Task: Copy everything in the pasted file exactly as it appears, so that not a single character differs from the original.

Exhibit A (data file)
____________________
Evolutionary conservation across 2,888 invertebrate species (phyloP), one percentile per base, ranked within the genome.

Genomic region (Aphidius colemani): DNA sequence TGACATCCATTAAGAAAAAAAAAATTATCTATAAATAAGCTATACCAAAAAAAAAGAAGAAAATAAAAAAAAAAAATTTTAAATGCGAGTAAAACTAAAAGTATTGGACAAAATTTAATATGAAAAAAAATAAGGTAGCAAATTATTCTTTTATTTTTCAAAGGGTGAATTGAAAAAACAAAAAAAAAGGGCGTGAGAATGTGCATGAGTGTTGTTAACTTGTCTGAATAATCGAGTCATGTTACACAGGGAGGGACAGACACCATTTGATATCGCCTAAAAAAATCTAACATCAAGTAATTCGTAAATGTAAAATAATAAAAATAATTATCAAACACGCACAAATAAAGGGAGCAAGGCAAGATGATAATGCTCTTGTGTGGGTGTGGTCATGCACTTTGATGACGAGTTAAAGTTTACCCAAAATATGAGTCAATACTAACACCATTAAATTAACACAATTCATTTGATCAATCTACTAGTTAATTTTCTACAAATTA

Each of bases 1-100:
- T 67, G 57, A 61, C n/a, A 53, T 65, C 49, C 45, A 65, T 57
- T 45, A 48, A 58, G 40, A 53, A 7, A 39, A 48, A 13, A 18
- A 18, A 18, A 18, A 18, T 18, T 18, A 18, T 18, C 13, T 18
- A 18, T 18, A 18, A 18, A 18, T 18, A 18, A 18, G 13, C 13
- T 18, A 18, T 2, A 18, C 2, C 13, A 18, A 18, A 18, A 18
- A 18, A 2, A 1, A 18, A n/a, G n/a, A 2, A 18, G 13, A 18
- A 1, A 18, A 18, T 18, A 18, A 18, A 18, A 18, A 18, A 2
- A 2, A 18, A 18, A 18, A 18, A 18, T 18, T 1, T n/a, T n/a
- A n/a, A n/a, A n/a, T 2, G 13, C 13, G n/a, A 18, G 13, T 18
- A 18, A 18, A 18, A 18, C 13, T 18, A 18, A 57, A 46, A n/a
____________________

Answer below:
Evolutionary conservation across 2,888 invertebrate species (phyloP), one percentile per base, ranked within the genome.

Genomic region (Aphidius colemani): DNA sequence TGACATCCATTAAGAAAAAAAAAATTATCTATAAATAAGCTATACCAAAAAAAAAGAAGAAAATAAAAAAAAAAAATTTTAAATGCGAGTAAAACTAAAAGTATTGGACAAAATTTAATATGAAAAAAAATAAGGTAGCAAATTATTCTTTTATTTTTCAAAGGGTGAATTGAAAAAACAAAAAAAAAGGGCGTGAGAATGTGCATGAGTGTTGTTAACTTGTCTGAATAATCGAGTCATGTTACACAGGGAGGGACAGACACCATTTGATATCGCCTAAAAAAATCTAACATCAAGTAATTCGTAAATGTAAAATAATAAAAATAATTATCAAACACGCACAAATAAAGGGAGCAAGGCAAGATGATAATGCTCTTGTGTGGGTGTGGTCATGCACTTTGATGACGAGTTAAAGTTTACCCAAAATATGAGTCAATACTAACACCATTAAATTAACACAATTCATTTGATCAATCTACTAGTTAATTTTCTACAAATTA

Each of bases 1-100:
- T 67, G 57, A 61, C n/a, A 53, T 65, C 49, C 45, A 65, T 57
- T 45, A 48, A 58, G 40, A 53, A 7, A 39, A 48, A 13, A 18
- A 18, A 18, A 18, A 18, T 18, T 18, A 18, T 18, C 13, T 18
- A 18, T 18, A 18, A 18, A 18, T 18, A 18, A 18, G 13, C 13
- T 18, A 18, T 2, A 18, C 2, C 13, A 18, A 18, A 18, A 18
- A 18, A 2, A 1, A 18, A n/a, G n/a, A 2, A 18, G 13, A 18
- A 1, A 18, A 18, T 18, A 18, A 18, A 18, A 18, A 18, A 2
- A 2, A 18, A 18, A 18, A 18, A 18, T 18, T 1, T n/a, T n/a
- A n/a, A n/a, A n/a, T 2, G 13, C 13, G n/a, A 18, G 13, T 18
- A 18, A 18, A 18, A 18, C 13, T 18, A 18, A 57, A 46, A n/a